NKANDLA, South Africa — Now that 67-year-old Jacob Zuma is about to become president, the question is: Who will be First Lady? And Second Lady? And will there be a Third Lady?
Mr. Zuma, who led the African National Congress party to an overwhelming victory in last week’s elections, is a onetime goatherd who enthusiastically embraces his Zulu roots. That means, for the first time, an avowed polygamist will be occupying the Cape Dutch-style presidential palace in Pretoria. Mr. Zuma has been married four times and currently has two wives and one fiancée waiting in the wings.
It’s “Big Love,” South African style.
Competing for the top role will be first wife Sizakele Khumalo, about 68, whom he married in 1975 after his release from the apartheid regime’s notorious Robben Island prison. She could be found one recent morning picking dried maize in a scraggly field here in Mr. Zuma’s childhood village, helped out by local women and a bodyguard.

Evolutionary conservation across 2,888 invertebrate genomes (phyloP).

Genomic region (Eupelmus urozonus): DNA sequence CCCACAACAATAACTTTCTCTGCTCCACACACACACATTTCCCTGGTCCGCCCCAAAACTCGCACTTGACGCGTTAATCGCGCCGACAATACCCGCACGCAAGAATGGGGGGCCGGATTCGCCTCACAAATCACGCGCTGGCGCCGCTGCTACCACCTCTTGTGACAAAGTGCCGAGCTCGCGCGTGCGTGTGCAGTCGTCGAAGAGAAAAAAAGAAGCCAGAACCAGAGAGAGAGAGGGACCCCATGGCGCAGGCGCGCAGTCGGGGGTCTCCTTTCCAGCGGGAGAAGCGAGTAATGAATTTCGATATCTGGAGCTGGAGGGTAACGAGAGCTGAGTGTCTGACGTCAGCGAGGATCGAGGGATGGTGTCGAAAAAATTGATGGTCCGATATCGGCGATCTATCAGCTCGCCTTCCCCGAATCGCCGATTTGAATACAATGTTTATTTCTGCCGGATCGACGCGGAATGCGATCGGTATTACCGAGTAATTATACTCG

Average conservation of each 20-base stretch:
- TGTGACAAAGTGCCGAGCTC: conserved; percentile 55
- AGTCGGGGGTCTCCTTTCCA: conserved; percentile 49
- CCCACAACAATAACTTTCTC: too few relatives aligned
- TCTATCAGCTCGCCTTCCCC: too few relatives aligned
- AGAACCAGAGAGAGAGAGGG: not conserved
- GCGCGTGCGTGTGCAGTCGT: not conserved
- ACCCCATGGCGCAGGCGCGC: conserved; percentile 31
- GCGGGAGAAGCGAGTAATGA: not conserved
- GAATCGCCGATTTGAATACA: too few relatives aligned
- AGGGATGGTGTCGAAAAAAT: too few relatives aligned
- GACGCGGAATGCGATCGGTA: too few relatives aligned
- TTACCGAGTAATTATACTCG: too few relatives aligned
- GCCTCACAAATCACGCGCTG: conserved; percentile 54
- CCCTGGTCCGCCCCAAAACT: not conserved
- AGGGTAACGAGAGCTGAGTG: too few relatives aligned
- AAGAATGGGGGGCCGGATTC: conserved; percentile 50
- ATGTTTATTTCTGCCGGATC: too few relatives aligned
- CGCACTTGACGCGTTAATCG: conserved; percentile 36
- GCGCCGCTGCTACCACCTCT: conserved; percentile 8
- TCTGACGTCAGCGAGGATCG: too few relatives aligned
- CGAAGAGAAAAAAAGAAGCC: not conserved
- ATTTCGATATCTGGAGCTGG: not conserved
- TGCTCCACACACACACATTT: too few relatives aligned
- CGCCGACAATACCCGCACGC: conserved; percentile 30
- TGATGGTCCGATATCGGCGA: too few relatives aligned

Also in the running is Nompumelelo Ntuli, more than 30 years his junior, whom he wed at a raucous traditional festivity last year that featured him dancing in a loincloth and leopard-skin robe. And then there’s Thobeka Mabhija, a Durban socialite reported to be in her thirties. Earlier this year, local press reported that Mr. Zuma paid lobolo — an offering of cattle or the cash equivalent — to her family, making her his bride-to-be. Not that this guarantees a wedding: Mr. Zuma reportedly paid lobolo in 2002 for a princess from the royal family of Swaziland, but she still hasn’t sealed the deal.
The marital connections extend beyond the presidential palace. Ex-wife Nkosazana Dlamini Zuma, the mother of four of his children, is foreign affairs minister. Political watchers believe she’ll retain a role in the Zuma administration, perhaps heading the Home Affairs Ministry. Her spokesman calls that speculation and wouldn’t comment on the couple’s divorce.
Independent NewspapersJacob Zuma’s first wife, Sizakele Khumalo, harvesting dried maize as her bodyguard looks on.